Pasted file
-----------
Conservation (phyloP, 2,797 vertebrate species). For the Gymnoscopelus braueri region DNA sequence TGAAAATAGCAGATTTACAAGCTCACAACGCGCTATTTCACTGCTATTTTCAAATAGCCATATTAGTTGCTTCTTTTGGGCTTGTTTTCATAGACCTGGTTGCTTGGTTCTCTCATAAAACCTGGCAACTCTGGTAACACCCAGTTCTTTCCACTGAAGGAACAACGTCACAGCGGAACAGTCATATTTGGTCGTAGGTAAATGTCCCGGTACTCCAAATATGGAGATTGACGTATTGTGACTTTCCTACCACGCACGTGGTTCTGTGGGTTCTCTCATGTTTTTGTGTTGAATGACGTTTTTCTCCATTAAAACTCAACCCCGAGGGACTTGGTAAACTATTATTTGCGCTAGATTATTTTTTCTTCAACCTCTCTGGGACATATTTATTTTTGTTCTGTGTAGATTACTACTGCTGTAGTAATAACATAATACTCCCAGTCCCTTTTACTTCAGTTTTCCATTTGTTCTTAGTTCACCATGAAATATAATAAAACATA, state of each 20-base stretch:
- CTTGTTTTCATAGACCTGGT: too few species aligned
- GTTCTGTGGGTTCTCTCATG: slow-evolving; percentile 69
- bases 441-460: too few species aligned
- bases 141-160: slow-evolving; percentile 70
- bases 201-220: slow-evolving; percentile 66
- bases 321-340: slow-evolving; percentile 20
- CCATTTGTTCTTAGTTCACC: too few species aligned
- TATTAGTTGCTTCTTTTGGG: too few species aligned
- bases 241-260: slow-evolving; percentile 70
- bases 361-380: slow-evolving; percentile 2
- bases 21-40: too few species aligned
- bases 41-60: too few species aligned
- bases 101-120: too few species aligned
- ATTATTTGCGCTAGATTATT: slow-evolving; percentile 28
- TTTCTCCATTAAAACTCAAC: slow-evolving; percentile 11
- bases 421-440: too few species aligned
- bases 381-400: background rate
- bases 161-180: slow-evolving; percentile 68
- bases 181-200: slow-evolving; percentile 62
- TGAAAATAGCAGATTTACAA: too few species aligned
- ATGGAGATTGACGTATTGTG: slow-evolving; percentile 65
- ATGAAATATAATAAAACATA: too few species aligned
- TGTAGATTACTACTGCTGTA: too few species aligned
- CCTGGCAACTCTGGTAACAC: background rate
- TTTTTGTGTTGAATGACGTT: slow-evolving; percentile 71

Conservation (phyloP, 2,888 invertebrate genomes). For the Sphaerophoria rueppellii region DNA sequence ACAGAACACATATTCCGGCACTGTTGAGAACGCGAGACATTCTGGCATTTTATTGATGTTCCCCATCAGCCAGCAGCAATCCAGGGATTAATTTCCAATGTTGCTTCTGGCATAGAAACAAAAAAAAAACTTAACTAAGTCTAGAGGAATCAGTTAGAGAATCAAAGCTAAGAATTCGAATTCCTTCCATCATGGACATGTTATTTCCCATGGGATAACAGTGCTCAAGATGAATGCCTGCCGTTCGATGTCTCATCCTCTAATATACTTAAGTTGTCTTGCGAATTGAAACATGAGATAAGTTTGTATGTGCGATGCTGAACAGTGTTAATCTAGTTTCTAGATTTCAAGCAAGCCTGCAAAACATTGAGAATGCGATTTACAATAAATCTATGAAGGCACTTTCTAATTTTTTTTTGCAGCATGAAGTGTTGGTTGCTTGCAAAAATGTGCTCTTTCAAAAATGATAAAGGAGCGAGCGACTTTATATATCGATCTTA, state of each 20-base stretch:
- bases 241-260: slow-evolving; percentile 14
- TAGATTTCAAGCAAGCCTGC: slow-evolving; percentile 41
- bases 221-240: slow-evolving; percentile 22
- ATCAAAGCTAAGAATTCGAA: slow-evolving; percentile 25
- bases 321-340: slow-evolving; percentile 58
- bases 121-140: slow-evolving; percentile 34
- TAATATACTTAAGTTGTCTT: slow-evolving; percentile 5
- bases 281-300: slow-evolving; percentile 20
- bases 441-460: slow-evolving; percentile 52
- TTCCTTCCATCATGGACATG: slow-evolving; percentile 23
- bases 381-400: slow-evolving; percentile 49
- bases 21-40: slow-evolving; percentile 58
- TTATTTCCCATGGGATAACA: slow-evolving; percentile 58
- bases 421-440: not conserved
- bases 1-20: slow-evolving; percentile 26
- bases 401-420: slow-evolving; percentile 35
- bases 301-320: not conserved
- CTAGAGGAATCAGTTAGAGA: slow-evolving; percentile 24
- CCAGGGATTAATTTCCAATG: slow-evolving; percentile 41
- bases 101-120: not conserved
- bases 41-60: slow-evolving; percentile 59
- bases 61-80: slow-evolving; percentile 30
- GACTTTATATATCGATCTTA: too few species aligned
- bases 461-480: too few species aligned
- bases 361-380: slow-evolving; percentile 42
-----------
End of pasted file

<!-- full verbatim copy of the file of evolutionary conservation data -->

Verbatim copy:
Conservation (phyloP, 2,797 vertebrate species). For the Gymnoscopelus braueri region DNA sequence TGAAAATAGCAGATTTACAAGCTCACAACGCGCTATTTCACTGCTATTTTCAAATAGCCATATTAGTTGCTTCTTTTGGGCTTGTTTTCATAGACCTGGTTGCTTGGTTCTCTCATAAAACCTGGCAACTCTGGTAACACCCAGTTCTTTCCACTGAAGGAACAACGTCACAGCGGAACAGTCATATTTGGTCGTAGGTAAATGTCCCGGTACTCCAAATATGGAGATTGACGTATTGTGACTTTCCTACCACGCACGTGGTTCTGTGGGTTCTCTCATGTTTTTGTGTTGAATGACGTTTTTCTCCATTAAAACTCAACCCCGAGGGACTTGGTAAACTATTATTTGCGCTAGATTATTTTTTCTTCAACCTCTCTGGGACATATTTATTTTTGTTCTGTGTAGATTACTACTGCTGTAGTAATAACATAATACTCCCAGTCCCTTTTACTTCAGTTTTCCATTTGTTCTTAGTTCACCATGAAATATAATAAAACATA, state of each 20-base stretch:
- CTTGTTTTCATAGACCTGGT: too few species aligned
- GTTCTGTGGGTTCTCTCATG: slow-evolving; percentile 69
- bases 441-460: too few species aligned
- bases 141-160: slow-evolving; percentile 70
- bases 201-220: slow-evolving; percentile 66
- bases 321-340: slow-evolving; percentile 20
- CCATTTGTTCTTAGTTCACC: too few species aligned
- TATTAGTTGCTTCTTTTGGG: too few species aligned
- bases 241-260: slow-evolving; percentile 70
- bases 361-380: slow-evolving; percentile 2
- bases 21-40: too few species aligned
- bases 41-60: too few species aligned
- bases 101-120: too few species aligned
- ATTATTTGCGCTAGATTATT: slow-evolving; percentile 28
- TTTCTCCATTAAAACTCAAC: slow-evolving; percentile 11
- bases 421-440: too few species aligned
- bases 381-400: background rate
- bases 161-180: slow-evolving; percentile 68
- bases 181-200: slow-evolving; percentile 62
- TGAAAATAGCAGATTTACAA: too few species aligned
- ATGGAGATTGACGTATTGTG: slow-evolving; percentile 65
- ATGAAATATAATAAAACATA: too few species aligned
- TGTAGATTACTACTGCTGTA: too few species aligned
- CCTGGCAACTCTGGTAACAC: background rate
- TTTTTGTGTTGAATGACGTT: slow-evolving; percentile 71

Conservation (phyloP, 2,888 invertebrate genomes). For the Sphaerophoria rueppellii region DNA sequence ACAGAACACATATTCCGGCACTGTTGAGAACGCGAGACATTCTGGCATTTTATTGATGTTCCCCATCAGCCAGCAGCAATCCAGGGATTAATTTCCAATGTTGCTTCTGGCATAGAAACAAAAAAAAAACTTAACTAAGTCTAGAGGAATCAGTTAGAGAATCAAAGCTAAGAATTCGAATTCCTTCCATCATGGACATGTTATTTCCCATGGGATAACAGTGCTCAAGATGAATGCCTGCCGTTCGATGTCTCATCCTCTAATATACTTAAGTTGTCTTGCGAATTGAAACATGAGATAAGTTTGTATGTGCGATGCTGAACAGTGTTAATCTAGTTTCTAGATTTCAAGCAAGCCTGCAAAACATTGAGAATGCGATTTACAATAAATCTATGAAGGCACTTTCTAATTTTTTTTTGCAGCATGAAGTGTTGGTTGCTTGCAAAAATGTGCTCTTTCAAAAATGATAAAGGAGCGAGCGACTTTATATATCGATCTTA, state of each 20-base stretch:
- bases 241-260: slow-evolving; percentile 14
- TAGATTTCAAGCAAGCCTGC: slow-evolving; percentile 41
- bases 221-240: slow-evolving; percentile 22
- ATCAAAGCTAAGAATTCGAA: slow-evolving; percentile 25
- bases 321-340: slow-evolving; percentile 58
- bases 121-140: slow-evolving; percentile 34
- TAATATACTTAAGTTGTCTT: slow-evolving; percentile 5
- bases 281-300: slow-evolving; percentile 20
- bases 441-460: slow-evolving; percentile 52
- TTCCTTCCATCATGGACATG: slow-evolving; percentile 23
- bases 381-400: slow-evolving; percentile 49
- bases 21-40: slow-evolving; percentile 58
- TTATTTCCCATGGGATAACA: slow-evolving; percentile 58
- bases 421-440: not conserved
- bases 1-20: slow-evolving; percentile 26
- bases 401-420: slow-evolving; percentile 35
- bases 301-320: not conserved
- CTAGAGGAATCAGTTAGAGA: slow-evolving; percentile 24
- CCAGGGATTAATTTCCAATG: slow-evolving; percentile 41
- bases 101-120: not conserved
- bases 41-60: slow-evolving; percentile 59
- bases 61-80: slow-evolving; percentile 30
- GACTTTATATATCGATCTTA: too few species aligned
- bases 461-480: too few species aligned
- bases 361-380: slow-evolving; percentile 42